19. The immunogenic composition of claim 1 wherein TbpA (low) is selected together with at least one further antigen selected from the group consisting of: PilC, MafA, MafB, Omp26, NMB0995, FhaC, FbpA, Bcp, NMB 1124, NMB 1162, NMB 1220, NMB 1313, NMB 1953, HtrA, Hsf, LbpB, FrpA, FrpC, FrpA/C, OMP85, PldA, LbpA, TbpA(high), TbpB(low), TbpB(high), HpuA, HpuB, Hap, IgA protease, AspA, PilQ, MltA, HimD, HisD, GNA1870, OstA, HlpA, TspA, TspB, P2086, Lipo28, Sibp, NMB0964, NMB0293, NMB0315, NMB1119, TdfH, PorB, NM-ADPRT, VapD and either or both of LPS immunotype L2 and LPS immunotype L3.

20. The immunogenic composition of claim 1 wherein TbpA (high) is selected together with at least one further antigen selected from the group consisting of: PilC, MafA, MafB, Omp26, NMB0995, FhaC, FbpA, Bcp, NMB 1124, NMB 1162, NMB 1220, NMB 1313, NMB 1953, HtrA, Hsf, LbpB, FrpA, FrpC, FrpA/C, OMP85, PldA, LbpA, TbpB(low), TbpB(high), HpuA, HpuB, Hap, IgA protease, AspA, PilQ, MltA, HimD, HisD, GNA1870, OstA, HlpA, TspA, TspB, P2086, Lipo28, Sibp, NMB0964, NMB0293, NMB0315, NMB1119, TdfH, PorB, NM-ADPRT, VapD and either or both of LPS immunotype L2 and LPS immunotype L3.

21. The immunogenic composition of claim 1 wherein LbpB is selected together with at least one further antigen selected from the group consisting of: PilC, MafA, MafB, Omp26, NMB0995, FhaC, FbpA, Bcp, NMB 1124, NMB 1162, NMB 1220, NMB 1313, NMB 1953, HtrA, Hsf, FrpA, FrpC, FrpA/C, OMP85, PldA, LbpA, TbpB(low), TbpB(high), HpuA, HpuB, Hap, IgA protease, AspA, PilQ, MltA, HimD, HisD, GNA1870, OstA, HlpA, TspA, TspB, P2086, Lipo28, Sibp, NMB0964, NMB0293, NMB0315, NMB1119, TdfH, PorB, NM-ADPRT, VapD and either or both of LPS immunotype L2 and LPS immunotype L3.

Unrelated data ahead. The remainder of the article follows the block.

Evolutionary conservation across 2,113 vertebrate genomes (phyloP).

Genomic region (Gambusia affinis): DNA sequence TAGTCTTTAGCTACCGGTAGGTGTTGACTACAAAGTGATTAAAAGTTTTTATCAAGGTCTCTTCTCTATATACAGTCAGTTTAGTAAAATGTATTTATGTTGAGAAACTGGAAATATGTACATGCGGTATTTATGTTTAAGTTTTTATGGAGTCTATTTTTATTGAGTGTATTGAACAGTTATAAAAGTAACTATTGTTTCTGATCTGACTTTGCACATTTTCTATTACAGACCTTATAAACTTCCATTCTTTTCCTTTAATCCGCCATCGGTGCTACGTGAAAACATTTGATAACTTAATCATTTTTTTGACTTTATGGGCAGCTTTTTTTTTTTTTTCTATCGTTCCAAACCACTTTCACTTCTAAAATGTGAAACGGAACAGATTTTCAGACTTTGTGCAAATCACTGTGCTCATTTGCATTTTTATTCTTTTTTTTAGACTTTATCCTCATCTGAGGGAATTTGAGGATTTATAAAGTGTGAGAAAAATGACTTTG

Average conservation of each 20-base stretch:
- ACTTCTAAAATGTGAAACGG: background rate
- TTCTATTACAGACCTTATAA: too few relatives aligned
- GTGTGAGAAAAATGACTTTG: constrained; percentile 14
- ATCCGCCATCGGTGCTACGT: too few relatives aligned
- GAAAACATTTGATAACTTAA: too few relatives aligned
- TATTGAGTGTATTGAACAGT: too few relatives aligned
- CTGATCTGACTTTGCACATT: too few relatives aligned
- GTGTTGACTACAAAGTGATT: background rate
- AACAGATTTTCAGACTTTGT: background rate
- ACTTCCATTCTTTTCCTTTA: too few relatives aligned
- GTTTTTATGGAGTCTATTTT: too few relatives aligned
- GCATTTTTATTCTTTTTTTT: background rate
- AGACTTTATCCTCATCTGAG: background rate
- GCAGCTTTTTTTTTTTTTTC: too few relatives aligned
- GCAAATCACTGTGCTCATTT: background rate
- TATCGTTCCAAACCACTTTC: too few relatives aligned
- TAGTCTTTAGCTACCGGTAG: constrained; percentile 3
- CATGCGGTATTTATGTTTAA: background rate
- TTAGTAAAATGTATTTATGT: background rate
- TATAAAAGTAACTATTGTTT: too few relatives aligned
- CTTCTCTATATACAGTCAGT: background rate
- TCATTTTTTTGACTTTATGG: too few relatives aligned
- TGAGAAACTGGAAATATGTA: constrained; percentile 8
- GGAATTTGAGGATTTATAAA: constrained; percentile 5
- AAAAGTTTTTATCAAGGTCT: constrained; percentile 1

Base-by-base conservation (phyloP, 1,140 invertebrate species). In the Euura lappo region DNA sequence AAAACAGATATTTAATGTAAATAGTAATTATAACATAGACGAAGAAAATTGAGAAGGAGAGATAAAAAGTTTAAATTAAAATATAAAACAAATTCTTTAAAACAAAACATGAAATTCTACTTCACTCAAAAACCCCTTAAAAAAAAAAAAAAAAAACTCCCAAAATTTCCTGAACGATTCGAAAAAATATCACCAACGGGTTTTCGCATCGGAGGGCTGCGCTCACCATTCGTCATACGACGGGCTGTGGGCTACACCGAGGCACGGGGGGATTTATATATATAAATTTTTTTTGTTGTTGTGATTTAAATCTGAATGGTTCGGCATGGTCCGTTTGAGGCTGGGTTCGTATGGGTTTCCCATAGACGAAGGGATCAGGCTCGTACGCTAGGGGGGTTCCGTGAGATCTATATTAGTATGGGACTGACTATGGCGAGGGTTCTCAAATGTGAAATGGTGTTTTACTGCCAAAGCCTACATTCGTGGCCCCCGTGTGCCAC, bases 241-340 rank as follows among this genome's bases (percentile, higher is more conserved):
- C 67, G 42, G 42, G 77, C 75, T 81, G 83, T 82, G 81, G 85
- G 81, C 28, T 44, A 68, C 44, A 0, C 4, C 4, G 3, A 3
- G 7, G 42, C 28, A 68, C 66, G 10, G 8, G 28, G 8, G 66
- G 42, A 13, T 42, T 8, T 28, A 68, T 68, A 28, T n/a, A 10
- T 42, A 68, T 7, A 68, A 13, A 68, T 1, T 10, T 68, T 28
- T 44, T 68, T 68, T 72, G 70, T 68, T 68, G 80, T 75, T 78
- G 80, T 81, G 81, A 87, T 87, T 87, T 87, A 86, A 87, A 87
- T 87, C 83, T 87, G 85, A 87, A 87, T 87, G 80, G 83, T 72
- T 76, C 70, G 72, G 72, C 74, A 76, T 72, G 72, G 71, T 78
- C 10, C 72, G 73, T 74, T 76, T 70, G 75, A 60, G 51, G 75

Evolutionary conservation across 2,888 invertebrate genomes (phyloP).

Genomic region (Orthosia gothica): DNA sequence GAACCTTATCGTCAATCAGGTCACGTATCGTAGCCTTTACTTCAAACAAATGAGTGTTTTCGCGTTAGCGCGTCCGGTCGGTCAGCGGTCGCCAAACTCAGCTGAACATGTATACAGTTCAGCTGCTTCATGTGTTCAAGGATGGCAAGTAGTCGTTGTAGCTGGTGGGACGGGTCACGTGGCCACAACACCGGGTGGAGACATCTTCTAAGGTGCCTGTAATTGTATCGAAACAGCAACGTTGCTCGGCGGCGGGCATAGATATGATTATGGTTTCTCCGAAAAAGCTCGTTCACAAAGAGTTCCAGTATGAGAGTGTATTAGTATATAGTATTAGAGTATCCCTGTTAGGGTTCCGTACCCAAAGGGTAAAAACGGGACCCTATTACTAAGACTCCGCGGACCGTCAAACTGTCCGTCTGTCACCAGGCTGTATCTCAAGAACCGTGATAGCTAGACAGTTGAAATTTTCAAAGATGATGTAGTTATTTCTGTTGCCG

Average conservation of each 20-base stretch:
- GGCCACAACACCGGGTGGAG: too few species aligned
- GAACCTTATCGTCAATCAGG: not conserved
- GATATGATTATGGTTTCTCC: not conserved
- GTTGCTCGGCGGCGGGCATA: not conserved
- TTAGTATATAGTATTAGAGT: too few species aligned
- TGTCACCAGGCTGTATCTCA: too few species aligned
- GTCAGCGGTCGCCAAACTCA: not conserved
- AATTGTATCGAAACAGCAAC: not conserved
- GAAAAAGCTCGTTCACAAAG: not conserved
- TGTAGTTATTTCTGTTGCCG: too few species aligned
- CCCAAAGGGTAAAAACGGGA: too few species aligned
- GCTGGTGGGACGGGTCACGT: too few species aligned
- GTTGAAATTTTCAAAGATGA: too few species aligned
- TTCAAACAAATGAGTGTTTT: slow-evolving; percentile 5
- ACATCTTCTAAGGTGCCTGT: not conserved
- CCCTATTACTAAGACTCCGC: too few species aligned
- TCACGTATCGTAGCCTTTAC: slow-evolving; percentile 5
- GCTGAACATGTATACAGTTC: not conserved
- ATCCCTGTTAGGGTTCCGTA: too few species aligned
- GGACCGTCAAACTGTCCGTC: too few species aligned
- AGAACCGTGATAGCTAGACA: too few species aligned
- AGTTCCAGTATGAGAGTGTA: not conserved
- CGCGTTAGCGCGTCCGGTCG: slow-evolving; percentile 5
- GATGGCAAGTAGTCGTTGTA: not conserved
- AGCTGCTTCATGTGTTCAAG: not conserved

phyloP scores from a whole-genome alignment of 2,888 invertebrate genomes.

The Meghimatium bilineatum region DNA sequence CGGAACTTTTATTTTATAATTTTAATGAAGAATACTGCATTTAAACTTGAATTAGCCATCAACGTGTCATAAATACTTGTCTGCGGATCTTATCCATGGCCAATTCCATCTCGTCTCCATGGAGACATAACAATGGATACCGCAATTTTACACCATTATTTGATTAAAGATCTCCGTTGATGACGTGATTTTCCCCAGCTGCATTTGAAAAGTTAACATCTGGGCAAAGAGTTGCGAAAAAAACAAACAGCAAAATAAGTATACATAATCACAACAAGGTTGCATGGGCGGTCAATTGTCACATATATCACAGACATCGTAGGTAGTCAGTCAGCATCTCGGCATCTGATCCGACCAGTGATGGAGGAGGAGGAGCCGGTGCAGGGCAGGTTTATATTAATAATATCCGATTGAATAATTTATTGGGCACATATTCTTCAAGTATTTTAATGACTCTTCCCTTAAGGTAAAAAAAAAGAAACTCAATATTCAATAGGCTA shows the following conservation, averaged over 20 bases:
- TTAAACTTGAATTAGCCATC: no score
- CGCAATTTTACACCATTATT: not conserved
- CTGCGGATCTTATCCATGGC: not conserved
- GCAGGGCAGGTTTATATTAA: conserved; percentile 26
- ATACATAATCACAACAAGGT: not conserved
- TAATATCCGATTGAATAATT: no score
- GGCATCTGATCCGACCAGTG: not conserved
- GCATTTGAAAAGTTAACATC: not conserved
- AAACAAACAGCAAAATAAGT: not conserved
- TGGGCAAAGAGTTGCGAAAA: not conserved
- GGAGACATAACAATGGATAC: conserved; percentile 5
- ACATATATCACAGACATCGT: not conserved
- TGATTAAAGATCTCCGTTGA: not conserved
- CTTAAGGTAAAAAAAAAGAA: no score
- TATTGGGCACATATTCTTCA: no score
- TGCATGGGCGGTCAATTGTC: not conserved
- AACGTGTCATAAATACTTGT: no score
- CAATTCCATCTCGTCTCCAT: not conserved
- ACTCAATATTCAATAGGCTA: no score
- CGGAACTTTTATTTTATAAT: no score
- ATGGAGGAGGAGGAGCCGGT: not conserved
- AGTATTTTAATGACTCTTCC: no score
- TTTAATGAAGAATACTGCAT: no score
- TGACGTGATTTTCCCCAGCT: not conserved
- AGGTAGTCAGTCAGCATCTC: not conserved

22. The immunogenic composition of claim 1 wherein OMP85 is selected together with at least one further antigen selected from the group consisting of: PilC, MafA, MafB, Omp26, NMB0995, FhaC, FbpA, Bcp, NMB 1124, NMB 1162, NMB 1220, NMB 1313, NMB 1953, HtrA, Hsf, FrpA, FrpC, FrpA/C, PldA, LbpA, TbpB(low), TbpB(high), HpuA, HpuB, Hap, IgA protease, AspA, PilQ, MltA, HimD, HisD, GNA1870, OstA, HlpA, TspA, TspB, P2086, Lipo28, Sibp, NMB0964, NMB0293, NMB0315, NMB1119, TdfH, PorB, NM-ADPRT, VapD and either or both of LPS immunotype L2 and LPS immunotype L3.

23. The immunogenic composition of claim 1 wherein Hap is selected together with at least one further antigen selected from the group consisting of: PilC, MafA, MafB, Omp26, NMB0995, FhaC, FbpA, Bcp, NMB 1124, NMB 1162, NMB 1220, NMB 1313, NMB 1953, HtrA, Hsf, FrpA, FrpC, FrpA/C, PldA, LbpA, TbpB(low), TbpB(high), HpuA, HpuB, IgA protease, AspA, PilQ, MltA, HimD, HisD, GNA1870, OstA, HlpA, TspA, TspB, P2086, Lipo28, Sibp, NMB0964, NMB0293, NMB0315, NMB1119, TdfH, PorB, NM-ADPRT, VapD and either or both of LPS immunotype L2 and LPS immunotype L3.

24. The immunogenic composition of claim 1 wherein Hsf is selected together with at least one further antigen selected from the group consisting of: PilC, MafA, MafB, Omp26, NMB0995, FhaC, FbpA, Bcp, NMB 1124, NMB 1162, NMB 1220, NMB 1313, NMB 1953, HtrA, FrpA, FrpC, FrpA/C, PldA, LbpA, TbpB(low), TbpB(high), HpuA, HpuB, IgA protease, AspA, PilQ, MltA, HimD, HisD, GNA1870, OstA, HlpA, TspA, TspB, P2086, Lipo28, Sibp, NMB0964, NMB0293, NMB0315, NMB 1119, TdfH, PorB, NM-ADPRT, VapD and either or both of LPS immunotype L2 and LPS immunotype L3.

25. The immunogenic composition of claim 1 wherein Frp A is selected together with at least one further antigen selected from the group consisting of: PilC, MafA, MafB, Omp26, NMB0995, FhaC, FbpA, Bcp, NMB 1124, NMB 1162, NMB 1220, NMB 1313, NMB 1953, HtrA, FrpC, FrpA/C, PldA, LbpA, TbpB(low), TbpB(high), HpuA, HpuB, IgA protease, AspA, PilQ, MltA, HimD, HisD, GNA1870, OstA, HlpA, TspA, TspB, P2086, Lipo28, Sibp, NMB0964, NMB0293, NMB0315, NMB 1119, TdfH, PorB, NM-ADPRT, VapD and either or both of LPS immunotype L2 and LPS immunotype L3.